Carbohydrates - How Much Do You Need?
By Carol Dittenhofer, RD, MPH
Muscle glycogen represents the major source of carbohydrate in the body -
300 to 400 grams or 1200 to 1600 calories. There is a strong relationship
between pre-exercise muscle glycogen content and the length of time that
exercise can be performed at 65% of VO2max (which is the level at which most
athletes train and compete). The greater the pre-exercise glycogen content,
the greater the endurance potential.
Building up and maintaining glycogen stores during training requires a
carbohydrate-rich diet. When adequate carbohydrate is not consumed on a
daily basis between training sessions, pre-exercise muscle glycogen content
gradually falls and this can impact training and performance efforts. It is
essential to replenish carbohydrate reserves on a daily basis.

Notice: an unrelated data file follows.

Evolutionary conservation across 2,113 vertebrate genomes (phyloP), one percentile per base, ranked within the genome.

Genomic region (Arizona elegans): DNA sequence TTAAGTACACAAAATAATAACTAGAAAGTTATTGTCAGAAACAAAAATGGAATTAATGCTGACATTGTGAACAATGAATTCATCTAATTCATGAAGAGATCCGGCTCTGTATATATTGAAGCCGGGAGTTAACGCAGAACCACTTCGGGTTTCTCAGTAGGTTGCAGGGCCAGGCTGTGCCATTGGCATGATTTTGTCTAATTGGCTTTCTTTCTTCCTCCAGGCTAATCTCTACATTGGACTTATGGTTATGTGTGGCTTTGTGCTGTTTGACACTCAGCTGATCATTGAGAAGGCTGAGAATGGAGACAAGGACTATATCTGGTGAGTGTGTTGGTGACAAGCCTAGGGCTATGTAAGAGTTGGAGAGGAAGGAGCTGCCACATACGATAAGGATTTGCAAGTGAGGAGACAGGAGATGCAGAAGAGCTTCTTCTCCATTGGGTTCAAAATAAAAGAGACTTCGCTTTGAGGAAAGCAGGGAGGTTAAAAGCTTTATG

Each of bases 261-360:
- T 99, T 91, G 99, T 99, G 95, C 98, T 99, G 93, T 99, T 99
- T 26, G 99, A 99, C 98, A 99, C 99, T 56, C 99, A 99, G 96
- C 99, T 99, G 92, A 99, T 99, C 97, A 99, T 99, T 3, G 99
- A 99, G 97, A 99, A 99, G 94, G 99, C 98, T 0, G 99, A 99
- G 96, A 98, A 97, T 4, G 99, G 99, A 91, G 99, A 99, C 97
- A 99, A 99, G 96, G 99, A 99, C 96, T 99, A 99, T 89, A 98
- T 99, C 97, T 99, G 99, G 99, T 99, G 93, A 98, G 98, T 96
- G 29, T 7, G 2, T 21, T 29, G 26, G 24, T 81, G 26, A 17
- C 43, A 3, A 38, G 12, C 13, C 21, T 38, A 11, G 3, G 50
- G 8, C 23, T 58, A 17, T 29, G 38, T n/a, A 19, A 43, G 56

How much is enough? The typical American diet supplies about 4 to 5
grams of carbohydrate per kilogram per day (your weight in pounds divided by
2.2 will give your weight in kilograms). An intake of 6 to 7 grams of
carbohydrate per kilogram body weight per day is adequate for most athletes
working intensely for about 1 hour per day. 8 to 10 grams of carbohydrate
per kilogram per day for athletes exercising hard for 2 to 3 hours of
training per day. Needs may increase up to 12 grams of carbohydrate per
kilogram per day for intense marathon training.
Next month we'll discuss the different types of carbohydrates and which
Article submitted to
in January 2001.